Every few years or so there’s a trend that seems to give the ski/snowboard industry a shot in the arm: when “shaped” skis first hit the market, when the Rocker Revolution spread, and now innovations in backcountry equipment have sent a jolt through the snow world. AT gear now is more versatile and comfortable than ever, bindings are strong enough to push fatter skis, and rockered equipment has added a whole new dimension to surfing powder. I know having a splitboard has made a huge difference for me in the fun factor.
If you’re a backcountry rider, you’ve probably noticed the growth simply by the numbers of vehicles parked at the starting points of some of your favorite touring spots. “Ten years ago, there would only be two cars parked here …” is something I’ve heard again and again from longtime backcountry enthusiasts in the San Juan Mountains of Southwest Colorado.
In search of more tangible evidence of the growth, I enlisted the help of Kelly Davis, director of research for SIA (SnowSports Industries America). She found some numbers for the 2008/2009 season (data lags a season):
• 14% (1,517,741) of alpine skiers say they ski in resort-accessed backcountry (a.k.a. side-country/slack-country) and another 6.2% (676,978) say they are skiing in non-resort backcountry.
• 1.5 million Americans say that they are telemark skiers and participated at least once during the 2008/2009 season. Of the 1.5 million, 32% say they telemark ski in non-resort backcountry and 32% say they ski resort-accessed backcountry.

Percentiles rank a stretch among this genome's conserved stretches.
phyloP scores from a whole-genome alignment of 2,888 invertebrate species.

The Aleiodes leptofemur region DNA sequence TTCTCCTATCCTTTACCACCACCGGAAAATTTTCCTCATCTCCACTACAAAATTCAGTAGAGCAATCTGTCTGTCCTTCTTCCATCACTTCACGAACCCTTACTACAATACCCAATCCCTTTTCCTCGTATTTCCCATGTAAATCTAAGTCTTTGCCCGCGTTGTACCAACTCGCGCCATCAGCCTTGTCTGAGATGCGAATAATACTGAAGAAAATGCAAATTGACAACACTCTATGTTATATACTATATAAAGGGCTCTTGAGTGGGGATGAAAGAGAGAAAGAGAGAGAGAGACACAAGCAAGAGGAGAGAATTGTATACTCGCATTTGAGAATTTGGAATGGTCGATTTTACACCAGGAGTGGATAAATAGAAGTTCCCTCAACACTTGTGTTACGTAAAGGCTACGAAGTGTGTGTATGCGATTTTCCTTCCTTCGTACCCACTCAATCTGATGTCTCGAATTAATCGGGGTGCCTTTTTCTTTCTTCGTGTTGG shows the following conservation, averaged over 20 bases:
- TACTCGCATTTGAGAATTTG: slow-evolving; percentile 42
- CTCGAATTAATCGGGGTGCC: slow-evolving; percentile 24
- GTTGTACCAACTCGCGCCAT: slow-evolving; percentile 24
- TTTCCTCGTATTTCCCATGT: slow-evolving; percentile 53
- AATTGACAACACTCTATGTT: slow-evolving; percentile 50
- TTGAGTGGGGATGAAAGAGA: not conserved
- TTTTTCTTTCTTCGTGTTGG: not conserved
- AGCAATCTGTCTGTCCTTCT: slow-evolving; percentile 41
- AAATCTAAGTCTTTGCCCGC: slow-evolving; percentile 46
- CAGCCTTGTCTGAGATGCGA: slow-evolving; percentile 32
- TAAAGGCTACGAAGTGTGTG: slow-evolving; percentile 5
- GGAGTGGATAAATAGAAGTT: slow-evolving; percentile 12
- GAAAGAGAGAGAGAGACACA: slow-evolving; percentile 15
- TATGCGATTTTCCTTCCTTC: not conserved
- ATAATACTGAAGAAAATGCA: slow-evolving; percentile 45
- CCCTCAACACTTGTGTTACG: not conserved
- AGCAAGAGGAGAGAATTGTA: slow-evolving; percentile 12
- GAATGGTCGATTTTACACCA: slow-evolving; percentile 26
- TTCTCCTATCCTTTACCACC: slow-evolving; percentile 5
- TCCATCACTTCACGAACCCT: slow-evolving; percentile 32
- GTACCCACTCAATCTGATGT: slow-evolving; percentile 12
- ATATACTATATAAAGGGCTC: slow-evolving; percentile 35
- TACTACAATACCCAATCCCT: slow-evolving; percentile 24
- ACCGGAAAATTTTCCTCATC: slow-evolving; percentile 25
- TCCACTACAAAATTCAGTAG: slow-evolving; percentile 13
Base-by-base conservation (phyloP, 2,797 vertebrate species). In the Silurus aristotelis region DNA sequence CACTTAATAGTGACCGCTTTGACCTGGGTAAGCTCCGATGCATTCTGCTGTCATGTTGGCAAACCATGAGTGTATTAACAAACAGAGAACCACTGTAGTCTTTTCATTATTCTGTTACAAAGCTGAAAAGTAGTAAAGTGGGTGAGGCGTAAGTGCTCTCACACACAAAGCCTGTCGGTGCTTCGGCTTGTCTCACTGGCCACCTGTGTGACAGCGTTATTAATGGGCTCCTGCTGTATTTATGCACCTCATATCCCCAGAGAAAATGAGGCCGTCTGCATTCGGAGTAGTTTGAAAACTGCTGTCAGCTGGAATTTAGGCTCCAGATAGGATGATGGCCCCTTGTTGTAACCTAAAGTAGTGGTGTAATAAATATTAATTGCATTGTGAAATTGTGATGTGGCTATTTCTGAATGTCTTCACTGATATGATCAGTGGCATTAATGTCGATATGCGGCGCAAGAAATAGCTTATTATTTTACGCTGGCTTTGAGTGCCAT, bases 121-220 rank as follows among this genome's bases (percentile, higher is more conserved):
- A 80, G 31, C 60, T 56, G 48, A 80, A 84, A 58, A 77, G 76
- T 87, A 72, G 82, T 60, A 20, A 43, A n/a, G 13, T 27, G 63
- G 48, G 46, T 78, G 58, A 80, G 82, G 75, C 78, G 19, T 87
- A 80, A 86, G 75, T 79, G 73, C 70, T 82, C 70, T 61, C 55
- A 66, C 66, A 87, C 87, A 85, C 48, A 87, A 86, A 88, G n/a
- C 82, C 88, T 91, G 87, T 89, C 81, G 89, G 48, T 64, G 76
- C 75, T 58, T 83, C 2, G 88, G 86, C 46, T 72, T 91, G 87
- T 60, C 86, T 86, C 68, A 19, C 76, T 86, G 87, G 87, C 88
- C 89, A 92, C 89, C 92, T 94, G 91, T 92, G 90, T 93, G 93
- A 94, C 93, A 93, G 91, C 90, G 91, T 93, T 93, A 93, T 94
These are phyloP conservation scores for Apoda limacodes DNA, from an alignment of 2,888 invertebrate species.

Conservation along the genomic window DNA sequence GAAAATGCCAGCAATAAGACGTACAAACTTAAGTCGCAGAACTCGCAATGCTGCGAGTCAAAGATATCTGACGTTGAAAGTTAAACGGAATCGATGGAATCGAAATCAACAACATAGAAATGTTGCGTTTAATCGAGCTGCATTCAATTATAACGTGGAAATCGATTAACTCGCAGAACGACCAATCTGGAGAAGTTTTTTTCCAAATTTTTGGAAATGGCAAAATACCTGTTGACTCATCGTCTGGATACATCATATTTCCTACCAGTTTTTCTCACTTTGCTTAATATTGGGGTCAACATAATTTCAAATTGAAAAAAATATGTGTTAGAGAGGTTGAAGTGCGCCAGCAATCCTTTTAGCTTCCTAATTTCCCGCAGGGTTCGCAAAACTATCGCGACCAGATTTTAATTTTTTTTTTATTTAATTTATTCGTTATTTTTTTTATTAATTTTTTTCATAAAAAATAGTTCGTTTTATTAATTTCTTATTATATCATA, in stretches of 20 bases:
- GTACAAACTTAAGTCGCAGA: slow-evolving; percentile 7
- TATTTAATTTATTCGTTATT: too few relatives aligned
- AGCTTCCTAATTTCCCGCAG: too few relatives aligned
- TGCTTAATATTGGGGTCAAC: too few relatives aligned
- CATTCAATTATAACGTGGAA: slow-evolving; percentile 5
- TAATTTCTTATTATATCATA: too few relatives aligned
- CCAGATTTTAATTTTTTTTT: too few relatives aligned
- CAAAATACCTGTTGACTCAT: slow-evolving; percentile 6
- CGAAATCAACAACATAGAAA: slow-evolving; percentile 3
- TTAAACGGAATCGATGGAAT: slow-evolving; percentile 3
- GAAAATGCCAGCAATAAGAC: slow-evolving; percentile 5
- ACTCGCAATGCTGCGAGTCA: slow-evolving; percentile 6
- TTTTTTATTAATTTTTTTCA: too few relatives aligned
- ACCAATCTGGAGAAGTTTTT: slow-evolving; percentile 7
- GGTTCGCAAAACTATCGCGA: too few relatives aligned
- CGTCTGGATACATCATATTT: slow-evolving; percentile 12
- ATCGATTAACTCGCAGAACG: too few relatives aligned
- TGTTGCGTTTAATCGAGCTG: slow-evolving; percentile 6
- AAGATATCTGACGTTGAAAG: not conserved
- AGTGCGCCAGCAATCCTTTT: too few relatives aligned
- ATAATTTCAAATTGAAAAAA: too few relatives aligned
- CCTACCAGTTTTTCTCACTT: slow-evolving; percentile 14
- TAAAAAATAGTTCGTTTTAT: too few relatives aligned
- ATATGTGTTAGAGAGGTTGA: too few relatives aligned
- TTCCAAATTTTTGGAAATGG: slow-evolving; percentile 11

• About 677,000 of the non-resort backcountry participants are using alpine, AT/Randonee, or a mix in the backcountry, and 471,000 are using telemark equipment.
• Total on skis in non-resort backcountry, regardless of type is 1,148,254.
The numbers in the retail data are even more mind-boggling: backcountry equipment unit sales are up more than 90%. Boot sales are up 150% season-to-date.
“Boots are a truer test of growth in AT/Randonee, because alpine skis, tele bindings/skis, even beefy XC bindings and skis can be used for AT, but the boots are fairly unique to the up/down backcountry discipline,” Davis explains. “SIA will continue to measure various types of backcountry participation in the seasons to come, and we expect to find fairly significant growth in the 2009/10 season data.”
A brand known for its performance in high altitude and extreme conditions, Julbo saw 70% growth in goggle sales in 2010 over 2009, which makes sense. After all that slogging, who wants to worry about their goggles not functioning?
– Christine Rasmussen